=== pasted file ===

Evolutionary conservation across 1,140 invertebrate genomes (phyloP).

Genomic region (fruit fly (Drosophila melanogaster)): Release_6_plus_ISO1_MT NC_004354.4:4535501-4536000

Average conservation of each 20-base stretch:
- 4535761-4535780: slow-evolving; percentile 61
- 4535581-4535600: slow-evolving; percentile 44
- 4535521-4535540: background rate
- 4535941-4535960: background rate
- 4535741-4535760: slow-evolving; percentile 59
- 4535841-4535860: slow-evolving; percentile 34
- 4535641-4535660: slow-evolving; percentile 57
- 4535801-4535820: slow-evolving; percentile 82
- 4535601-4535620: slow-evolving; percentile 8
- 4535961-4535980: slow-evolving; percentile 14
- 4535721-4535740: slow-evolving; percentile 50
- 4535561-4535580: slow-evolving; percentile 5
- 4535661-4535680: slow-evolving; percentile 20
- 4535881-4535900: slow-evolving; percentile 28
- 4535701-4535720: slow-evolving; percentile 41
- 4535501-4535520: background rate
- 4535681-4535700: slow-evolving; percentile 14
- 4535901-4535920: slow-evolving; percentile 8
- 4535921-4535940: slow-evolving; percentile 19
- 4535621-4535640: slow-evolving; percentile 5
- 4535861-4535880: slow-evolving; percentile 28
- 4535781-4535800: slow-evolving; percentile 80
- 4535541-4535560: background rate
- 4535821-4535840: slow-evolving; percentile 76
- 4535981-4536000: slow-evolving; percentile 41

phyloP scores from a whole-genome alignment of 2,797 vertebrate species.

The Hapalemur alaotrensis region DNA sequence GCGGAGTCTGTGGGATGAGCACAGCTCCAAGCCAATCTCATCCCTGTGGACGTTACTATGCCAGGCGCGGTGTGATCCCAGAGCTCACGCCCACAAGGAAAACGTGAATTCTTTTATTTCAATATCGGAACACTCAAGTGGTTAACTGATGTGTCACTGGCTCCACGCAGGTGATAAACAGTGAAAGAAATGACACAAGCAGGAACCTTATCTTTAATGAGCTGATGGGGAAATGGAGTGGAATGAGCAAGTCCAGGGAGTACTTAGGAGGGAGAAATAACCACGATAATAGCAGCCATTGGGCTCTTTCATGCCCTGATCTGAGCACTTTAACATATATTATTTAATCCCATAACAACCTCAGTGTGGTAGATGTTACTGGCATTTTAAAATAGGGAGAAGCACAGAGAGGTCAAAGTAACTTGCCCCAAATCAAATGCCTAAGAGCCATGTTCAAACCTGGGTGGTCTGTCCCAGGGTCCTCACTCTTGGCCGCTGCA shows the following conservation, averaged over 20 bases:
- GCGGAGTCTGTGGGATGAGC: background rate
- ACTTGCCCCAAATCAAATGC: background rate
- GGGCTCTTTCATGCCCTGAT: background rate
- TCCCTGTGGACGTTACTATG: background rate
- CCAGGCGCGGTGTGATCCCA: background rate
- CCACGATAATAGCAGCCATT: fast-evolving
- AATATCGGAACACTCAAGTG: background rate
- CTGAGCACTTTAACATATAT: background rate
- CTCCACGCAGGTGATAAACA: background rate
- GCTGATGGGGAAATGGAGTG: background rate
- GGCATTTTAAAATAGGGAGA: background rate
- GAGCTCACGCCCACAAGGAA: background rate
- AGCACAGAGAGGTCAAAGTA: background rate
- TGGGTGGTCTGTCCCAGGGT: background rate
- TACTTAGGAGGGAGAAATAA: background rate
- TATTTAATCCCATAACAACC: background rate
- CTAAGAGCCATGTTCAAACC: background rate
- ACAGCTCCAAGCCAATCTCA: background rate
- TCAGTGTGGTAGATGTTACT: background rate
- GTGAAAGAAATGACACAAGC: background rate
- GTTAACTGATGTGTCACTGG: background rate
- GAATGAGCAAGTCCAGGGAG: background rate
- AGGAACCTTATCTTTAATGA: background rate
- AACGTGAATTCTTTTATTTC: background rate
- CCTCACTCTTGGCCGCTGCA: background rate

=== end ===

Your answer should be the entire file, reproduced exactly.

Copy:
Evolutionary conservation across 1,140 invertebrate genomes (phyloP).

Genomic region (fruit fly (Drosophila melanogaster)): Release_6_plus_ISO1_MT NC_004354.4:4535501-4536000

Average conservation of each 20-base stretch:
- 4535761-4535780: slow-evolving; percentile 61
- 4535581-4535600: slow-evolving; percentile 44
- 4535521-4535540: background rate
- 4535941-4535960: background rate
- 4535741-4535760: slow-evolving; percentile 59
- 4535841-4535860: slow-evolving; percentile 34
- 4535641-4535660: slow-evolving; percentile 57
- 4535801-4535820: slow-evolving; percentile 82
- 4535601-4535620: slow-evolving; percentile 8
- 4535961-4535980: slow-evolving; percentile 14
- 4535721-4535740: slow-evolving; percentile 50
- 4535561-4535580: slow-evolving; percentile 5
- 4535661-4535680: slow-evolving; percentile 20
- 4535881-4535900: slow-evolving; percentile 28
- 4535701-4535720: slow-evolving; percentile 41
- 4535501-4535520: background rate
- 4535681-4535700: slow-evolving; percentile 14
- 4535901-4535920: slow-evolving; percentile 8
- 4535921-4535940: slow-evolving; percentile 19
- 4535621-4535640: slow-evolving; percentile 5
- 4535861-4535880: slow-evolving; percentile 28
- 4535781-4535800: slow-evolving; percentile 80
- 4535541-4535560: background rate
- 4535821-4535840: slow-evolving; percentile 76
- 4535981-4536000: slow-evolving; percentile 41

phyloP scores from a whole-genome alignment of 2,797 vertebrate species.

The Hapalemur alaotrensis region DNA sequence GCGGAGTCTGTGGGATGAGCACAGCTCCAAGCCAATCTCATCCCTGTGGACGTTACTATGCCAGGCGCGGTGTGATCCCAGAGCTCACGCCCACAAGGAAAACGTGAATTCTTTTATTTCAATATCGGAACACTCAAGTGGTTAACTGATGTGTCACTGGCTCCACGCAGGTGATAAACAGTGAAAGAAATGACACAAGCAGGAACCTTATCTTTAATGAGCTGATGGGGAAATGGAGTGGAATGAGCAAGTCCAGGGAGTACTTAGGAGGGAGAAATAACCACGATAATAGCAGCCATTGGGCTCTTTCATGCCCTGATCTGAGCACTTTAACATATATTATTTAATCCCATAACAACCTCAGTGTGGTAGATGTTACTGGCATTTTAAAATAGGGAGAAGCACAGAGAGGTCAAAGTAACTTGCCCCAAATCAAATGCCTAAGAGCCATGTTCAAACCTGGGTGGTCTGTCCCAGGGTCCTCACTCTTGGCCGCTGCA shows the following conservation, averaged over 20 bases:
- GCGGAGTCTGTGGGATGAGC: background rate
- ACTTGCCCCAAATCAAATGC: background rate
- GGGCTCTTTCATGCCCTGAT: background rate
- TCCCTGTGGACGTTACTATG: background rate
- CCAGGCGCGGTGTGATCCCA: background rate
- CCACGATAATAGCAGCCATT: fast-evolving
- AATATCGGAACACTCAAGTG: background rate
- CTGAGCACTTTAACATATAT: background rate
- CTCCACGCAGGTGATAAACA: background rate
- GCTGATGGGGAAATGGAGTG: background rate
- GGCATTTTAAAATAGGGAGA: background rate
- GAGCTCACGCCCACAAGGAA: background rate
- AGCACAGAGAGGTCAAAGTA: background rate
- TGGGTGGTCTGTCCCAGGGT: background rate
- TACTTAGGAGGGAGAAATAA: background rate
- TATTTAATCCCATAACAACC: background rate
- CTAAGAGCCATGTTCAAACC: background rate
- ACAGCTCCAAGCCAATCTCA: background rate
- TCAGTGTGGTAGATGTTACT: background rate
- GTGAAAGAAATGACACAAGC: background rate
- GTTAACTGATGTGTCACTGG: background rate
- GAATGAGCAAGTCCAGGGAG: background rate
- AGGAACCTTATCTTTAATGA: background rate
- AACGTGAATTCTTTTATTTC: background rate
- CCTCACTCTTGGCCGCTGCA: background rate